A blog by a guy named Chris who writes about running. Usually trail running--often at the ultramarathon distance. See you on the trails.
"Only those who risk going too far can possibly find out how far they can go." -T.S. Eliot
"Pain is inevitable; suffering is optional." -Dalai Lama
"The human foot is a masterpiece of engineering and a work of art." -Leonardo da Vinci
Monday, April 30, 2012
Arthur Newton: My New Idol
I read about the "old school runners and walkers" from the late 1800s and early 1900s, but I never read any of their books. I recently borrowed two books from the library that were authored by Arthur Newton--one of the greatest runners of all time. Several people have referenced his achievements and training philosophies, including a nice summary in Tim Noakes' book Lore of Running, but I had never come across his actual writings. He was way ahead of his time! Kind of like a combo of Lydiard and Maffetone.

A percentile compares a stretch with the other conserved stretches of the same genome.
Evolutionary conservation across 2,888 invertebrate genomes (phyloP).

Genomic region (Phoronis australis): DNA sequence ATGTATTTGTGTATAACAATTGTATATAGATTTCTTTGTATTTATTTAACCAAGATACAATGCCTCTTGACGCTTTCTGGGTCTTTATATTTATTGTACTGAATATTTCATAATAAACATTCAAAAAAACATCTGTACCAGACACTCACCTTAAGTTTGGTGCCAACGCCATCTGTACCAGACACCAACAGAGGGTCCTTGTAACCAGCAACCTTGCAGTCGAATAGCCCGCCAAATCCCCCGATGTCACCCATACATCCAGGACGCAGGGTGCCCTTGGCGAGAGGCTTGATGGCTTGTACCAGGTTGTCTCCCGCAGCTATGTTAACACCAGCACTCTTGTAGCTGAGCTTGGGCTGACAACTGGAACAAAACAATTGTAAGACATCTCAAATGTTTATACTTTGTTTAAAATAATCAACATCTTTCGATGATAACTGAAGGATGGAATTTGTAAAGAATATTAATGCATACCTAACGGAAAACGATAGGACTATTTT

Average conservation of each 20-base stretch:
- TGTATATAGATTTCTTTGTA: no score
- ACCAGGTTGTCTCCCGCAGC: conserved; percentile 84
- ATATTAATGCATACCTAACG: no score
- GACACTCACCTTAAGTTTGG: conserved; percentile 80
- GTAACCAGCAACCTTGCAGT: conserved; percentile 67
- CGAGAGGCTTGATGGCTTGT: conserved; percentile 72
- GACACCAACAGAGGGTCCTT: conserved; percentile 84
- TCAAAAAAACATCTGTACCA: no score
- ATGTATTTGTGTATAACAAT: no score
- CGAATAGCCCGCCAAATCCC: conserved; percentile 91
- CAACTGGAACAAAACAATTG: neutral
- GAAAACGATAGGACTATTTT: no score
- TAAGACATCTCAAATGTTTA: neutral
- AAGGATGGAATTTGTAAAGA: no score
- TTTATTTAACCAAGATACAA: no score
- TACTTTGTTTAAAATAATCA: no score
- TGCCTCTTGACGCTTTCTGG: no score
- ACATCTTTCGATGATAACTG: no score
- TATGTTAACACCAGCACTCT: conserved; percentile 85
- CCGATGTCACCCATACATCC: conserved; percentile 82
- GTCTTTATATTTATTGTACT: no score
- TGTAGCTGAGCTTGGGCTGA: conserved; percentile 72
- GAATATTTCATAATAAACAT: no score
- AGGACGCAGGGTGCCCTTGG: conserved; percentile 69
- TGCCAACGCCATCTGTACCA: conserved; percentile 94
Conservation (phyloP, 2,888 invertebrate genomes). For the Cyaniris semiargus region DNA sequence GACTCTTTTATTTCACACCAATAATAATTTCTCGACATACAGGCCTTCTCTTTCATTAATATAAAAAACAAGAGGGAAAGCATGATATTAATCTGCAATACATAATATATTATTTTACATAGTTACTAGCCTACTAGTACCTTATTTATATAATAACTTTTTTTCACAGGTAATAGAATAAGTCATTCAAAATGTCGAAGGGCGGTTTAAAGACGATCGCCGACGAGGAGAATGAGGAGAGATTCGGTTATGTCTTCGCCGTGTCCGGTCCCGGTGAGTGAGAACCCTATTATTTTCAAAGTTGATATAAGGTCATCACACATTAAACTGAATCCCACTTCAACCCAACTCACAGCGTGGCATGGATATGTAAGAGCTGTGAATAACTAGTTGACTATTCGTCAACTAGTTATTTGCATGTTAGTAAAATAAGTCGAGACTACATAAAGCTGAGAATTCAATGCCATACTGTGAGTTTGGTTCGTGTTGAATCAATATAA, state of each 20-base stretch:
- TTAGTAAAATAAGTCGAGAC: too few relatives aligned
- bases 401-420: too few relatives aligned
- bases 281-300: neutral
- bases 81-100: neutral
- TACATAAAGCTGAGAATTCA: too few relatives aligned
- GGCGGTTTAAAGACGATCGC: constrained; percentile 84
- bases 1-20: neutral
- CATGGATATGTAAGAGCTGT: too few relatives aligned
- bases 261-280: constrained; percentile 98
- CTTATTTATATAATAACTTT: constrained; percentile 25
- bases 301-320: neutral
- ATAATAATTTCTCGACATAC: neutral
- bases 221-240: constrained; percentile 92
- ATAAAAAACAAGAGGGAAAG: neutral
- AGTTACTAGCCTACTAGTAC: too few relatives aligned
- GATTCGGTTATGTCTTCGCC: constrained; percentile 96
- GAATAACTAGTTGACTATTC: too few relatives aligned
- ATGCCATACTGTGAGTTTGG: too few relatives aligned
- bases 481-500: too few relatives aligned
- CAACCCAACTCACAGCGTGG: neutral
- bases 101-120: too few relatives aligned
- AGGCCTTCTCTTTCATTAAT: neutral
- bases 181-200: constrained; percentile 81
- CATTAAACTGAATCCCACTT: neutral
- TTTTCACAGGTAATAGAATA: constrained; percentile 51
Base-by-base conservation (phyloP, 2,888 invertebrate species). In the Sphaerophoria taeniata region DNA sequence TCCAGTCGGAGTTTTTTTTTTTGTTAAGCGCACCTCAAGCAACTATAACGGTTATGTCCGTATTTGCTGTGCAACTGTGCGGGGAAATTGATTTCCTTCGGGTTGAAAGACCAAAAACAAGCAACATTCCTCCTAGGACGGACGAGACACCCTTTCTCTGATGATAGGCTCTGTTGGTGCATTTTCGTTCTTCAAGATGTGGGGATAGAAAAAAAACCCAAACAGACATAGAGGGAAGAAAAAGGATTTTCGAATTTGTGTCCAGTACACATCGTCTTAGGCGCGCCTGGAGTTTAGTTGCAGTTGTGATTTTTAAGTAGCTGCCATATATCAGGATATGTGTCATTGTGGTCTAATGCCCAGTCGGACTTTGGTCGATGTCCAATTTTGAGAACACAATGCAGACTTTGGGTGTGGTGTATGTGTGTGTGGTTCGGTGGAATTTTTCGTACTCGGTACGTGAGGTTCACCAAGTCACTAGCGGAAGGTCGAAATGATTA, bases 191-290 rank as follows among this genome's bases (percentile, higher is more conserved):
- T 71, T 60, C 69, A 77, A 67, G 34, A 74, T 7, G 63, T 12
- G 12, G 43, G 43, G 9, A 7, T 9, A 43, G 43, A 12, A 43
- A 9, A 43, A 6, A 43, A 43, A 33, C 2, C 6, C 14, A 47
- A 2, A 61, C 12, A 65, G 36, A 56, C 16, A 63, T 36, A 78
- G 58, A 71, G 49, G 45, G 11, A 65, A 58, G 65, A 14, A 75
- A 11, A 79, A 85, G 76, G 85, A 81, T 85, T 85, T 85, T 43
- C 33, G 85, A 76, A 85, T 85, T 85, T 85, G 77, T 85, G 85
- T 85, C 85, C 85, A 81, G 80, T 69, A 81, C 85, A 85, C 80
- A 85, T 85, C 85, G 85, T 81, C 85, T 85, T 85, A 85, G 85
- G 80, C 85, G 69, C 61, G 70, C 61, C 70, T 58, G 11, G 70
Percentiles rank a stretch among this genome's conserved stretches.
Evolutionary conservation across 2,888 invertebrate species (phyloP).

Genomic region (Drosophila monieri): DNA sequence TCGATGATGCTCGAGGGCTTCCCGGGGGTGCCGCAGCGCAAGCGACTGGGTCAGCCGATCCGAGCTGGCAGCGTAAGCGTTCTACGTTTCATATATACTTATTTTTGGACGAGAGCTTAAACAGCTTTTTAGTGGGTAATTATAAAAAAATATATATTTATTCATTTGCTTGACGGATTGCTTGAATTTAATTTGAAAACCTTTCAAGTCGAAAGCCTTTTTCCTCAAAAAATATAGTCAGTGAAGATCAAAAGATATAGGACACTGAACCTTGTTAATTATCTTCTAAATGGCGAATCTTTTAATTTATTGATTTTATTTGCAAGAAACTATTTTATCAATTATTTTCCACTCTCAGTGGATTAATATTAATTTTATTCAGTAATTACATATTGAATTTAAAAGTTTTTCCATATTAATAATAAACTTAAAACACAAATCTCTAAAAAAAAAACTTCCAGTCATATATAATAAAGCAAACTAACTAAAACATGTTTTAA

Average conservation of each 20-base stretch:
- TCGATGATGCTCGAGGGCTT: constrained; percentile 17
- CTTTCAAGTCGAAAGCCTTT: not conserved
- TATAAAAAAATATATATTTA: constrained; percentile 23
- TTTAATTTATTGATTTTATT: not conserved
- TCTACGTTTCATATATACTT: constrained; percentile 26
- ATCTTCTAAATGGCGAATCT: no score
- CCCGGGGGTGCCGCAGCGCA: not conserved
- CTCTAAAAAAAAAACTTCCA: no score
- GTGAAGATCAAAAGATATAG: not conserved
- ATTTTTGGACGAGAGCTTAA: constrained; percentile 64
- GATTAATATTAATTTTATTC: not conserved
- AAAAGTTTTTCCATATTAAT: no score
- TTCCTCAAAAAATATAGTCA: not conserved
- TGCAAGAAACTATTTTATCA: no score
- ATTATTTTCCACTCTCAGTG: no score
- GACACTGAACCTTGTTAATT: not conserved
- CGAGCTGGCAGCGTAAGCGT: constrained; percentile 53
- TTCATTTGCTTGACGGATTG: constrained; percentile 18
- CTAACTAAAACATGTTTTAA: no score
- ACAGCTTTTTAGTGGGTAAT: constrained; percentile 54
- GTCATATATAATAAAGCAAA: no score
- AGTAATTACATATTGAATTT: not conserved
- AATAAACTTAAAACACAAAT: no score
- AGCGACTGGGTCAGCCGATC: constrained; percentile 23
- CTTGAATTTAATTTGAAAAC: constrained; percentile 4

Here is one of my favorite quotes from his 1935 book titled "Running" (page 201):
"What most of us fail to realise is that it is always the distance, never the speed, that has to be acquired; just as it is always the speed, never the distance that kills. You may run yourself to a standstill in a mile or less, but you could walk or trot fifty times that distance if you were allowed sufficient time to do so. Except in the case of sheer sprinting, actual speed doesn't enter into the matter at all; every man already has all the speed he needs, the only difficulty being his inability to keep it up long enough."
I agree wholeheartedly. I forget this realization all too often. I try to incorporate a variety of tempo and interval training along with my easy runs. Too often this leads to injury. I have the needed speed...but I cannot sustain that speed over distance. My real shortcoming is stamina. I need more miles and longer training runs...all at easy paces. No need to sprint. No need for intervals. No need for tempo runs. Lots and lots of aerobic miles with many long runs for endurance and stamina. Eventually, speed will come via the heightened aerobic fitness. Sure, at some point, I may need to toss in a bit of speed (or racing) to get in peak form, but that time is way down the road.
For now, I plan on accumulating tons of miles all at easy paces. No hard breathing, no extreme sweating, no pain. I'm on the no-pain, slow-and-steady gain routine! My first test of this program will be this summer, specifically, the Howl at the Moon 8-Hour run on August 11.